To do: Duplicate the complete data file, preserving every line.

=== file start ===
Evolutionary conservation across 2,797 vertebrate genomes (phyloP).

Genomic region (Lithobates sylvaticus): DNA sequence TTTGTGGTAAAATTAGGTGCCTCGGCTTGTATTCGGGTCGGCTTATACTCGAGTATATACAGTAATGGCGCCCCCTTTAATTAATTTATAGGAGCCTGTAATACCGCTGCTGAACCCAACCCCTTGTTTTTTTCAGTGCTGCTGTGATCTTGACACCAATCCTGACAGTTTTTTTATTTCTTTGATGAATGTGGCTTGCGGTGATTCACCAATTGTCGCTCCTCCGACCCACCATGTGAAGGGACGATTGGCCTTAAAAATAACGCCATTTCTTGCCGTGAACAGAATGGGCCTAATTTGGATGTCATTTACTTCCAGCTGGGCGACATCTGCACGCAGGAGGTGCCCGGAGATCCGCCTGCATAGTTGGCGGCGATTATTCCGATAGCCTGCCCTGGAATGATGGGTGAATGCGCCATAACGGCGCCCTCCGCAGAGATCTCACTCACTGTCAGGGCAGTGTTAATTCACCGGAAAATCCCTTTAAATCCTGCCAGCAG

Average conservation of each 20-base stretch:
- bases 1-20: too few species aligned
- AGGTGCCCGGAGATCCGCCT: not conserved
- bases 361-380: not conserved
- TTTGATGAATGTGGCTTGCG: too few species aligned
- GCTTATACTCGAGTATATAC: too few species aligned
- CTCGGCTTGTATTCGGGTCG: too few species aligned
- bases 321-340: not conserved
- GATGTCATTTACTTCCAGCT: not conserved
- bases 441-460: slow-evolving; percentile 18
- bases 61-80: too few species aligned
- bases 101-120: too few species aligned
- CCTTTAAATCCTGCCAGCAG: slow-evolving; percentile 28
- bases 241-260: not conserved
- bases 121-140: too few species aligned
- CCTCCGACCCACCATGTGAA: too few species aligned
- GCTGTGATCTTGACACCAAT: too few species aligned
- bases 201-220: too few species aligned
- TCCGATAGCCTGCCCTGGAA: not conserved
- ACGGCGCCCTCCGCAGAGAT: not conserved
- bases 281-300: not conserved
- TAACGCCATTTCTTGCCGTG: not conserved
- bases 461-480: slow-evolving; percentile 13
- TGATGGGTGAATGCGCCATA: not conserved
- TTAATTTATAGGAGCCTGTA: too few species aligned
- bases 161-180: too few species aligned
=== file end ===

Evolutionary conservation across 2,797 vertebrate genomes (phyloP).

Genomic region (Lithobates sylvaticus): DNA sequence TTTGTGGTAAAATTAGGTGCCTCGGCTTGTATTCGGGTCGGCTTATACTCGAGTATATACAGTAATGGCGCCCCCTTTAATTAATTTATAGGAGCCTGTAATACCGCTGCTGAACCCAACCCCTTGTTTTTTTCAGTGCTGCTGTGATCTTGACACCAATCCTGACAGTTTTTTTATTTCTTTGATGAATGTGGCTTGCGGTGATTCACCAATTGTCGCTCCTCCGACCCACCATGTGAAGGGACGATTGGCCTTAAAAATAACGCCATTTCTTGCCGTGAACAGAATGGGCCTAATTTGGATGTCATTTACTTCCAGCTGGGCGACATCTGCACGCAGGAGGTGCCCGGAGATCCGCCTGCATAGTTGGCGGCGATTATTCCGATAGCCTGCCCTGGAATGATGGGTGAATGCGCCATAACGGCGCCCTCCGCAGAGATCTCACTCACTGTCAGGGCAGTGTTAATTCACCGGAAAATCCCTTTAAATCCTGCCAGCAG

Average conservation of each 20-base stretch:
- bases 1-20: too few species aligned
- AGGTGCCCGGAGATCCGCCT: not conserved
- bases 361-380: not conserved
- TTTGATGAATGTGGCTTGCG: too few species aligned
- GCTTATACTCGAGTATATAC: too few species aligned
- CTCGGCTTGTATTCGGGTCG: too few species aligned
- bases 321-340: not conserved
- GATGTCATTTACTTCCAGCT: not conserved
- bases 441-460: slow-evolving; percentile 18
- bases 61-80: too few species aligned
- bases 101-120: too few species aligned
- CCTTTAAATCCTGCCAGCAG: slow-evolving; percentile 28
- bases 241-260: not conserved
- bases 121-140: too few species aligned
- CCTCCGACCCACCATGTGAA: too few species aligned
- GCTGTGATCTTGACACCAAT: too few species aligned
- bases 201-220: too few species aligned
- TCCGATAGCCTGCCCTGGAA: not conserved
- ACGGCGCCCTCCGCAGAGAT: not conserved
- bases 281-300: not conserved
- TAACGCCATTTCTTGCCGTG: not conserved
- bases 461-480: slow-evolving; percentile 13
- TGATGGGTGAATGCGCCATA: not conserved
- TTAATTTATAGGAGCCTGTA: too few species aligned
- bases 161-180: too few species aligned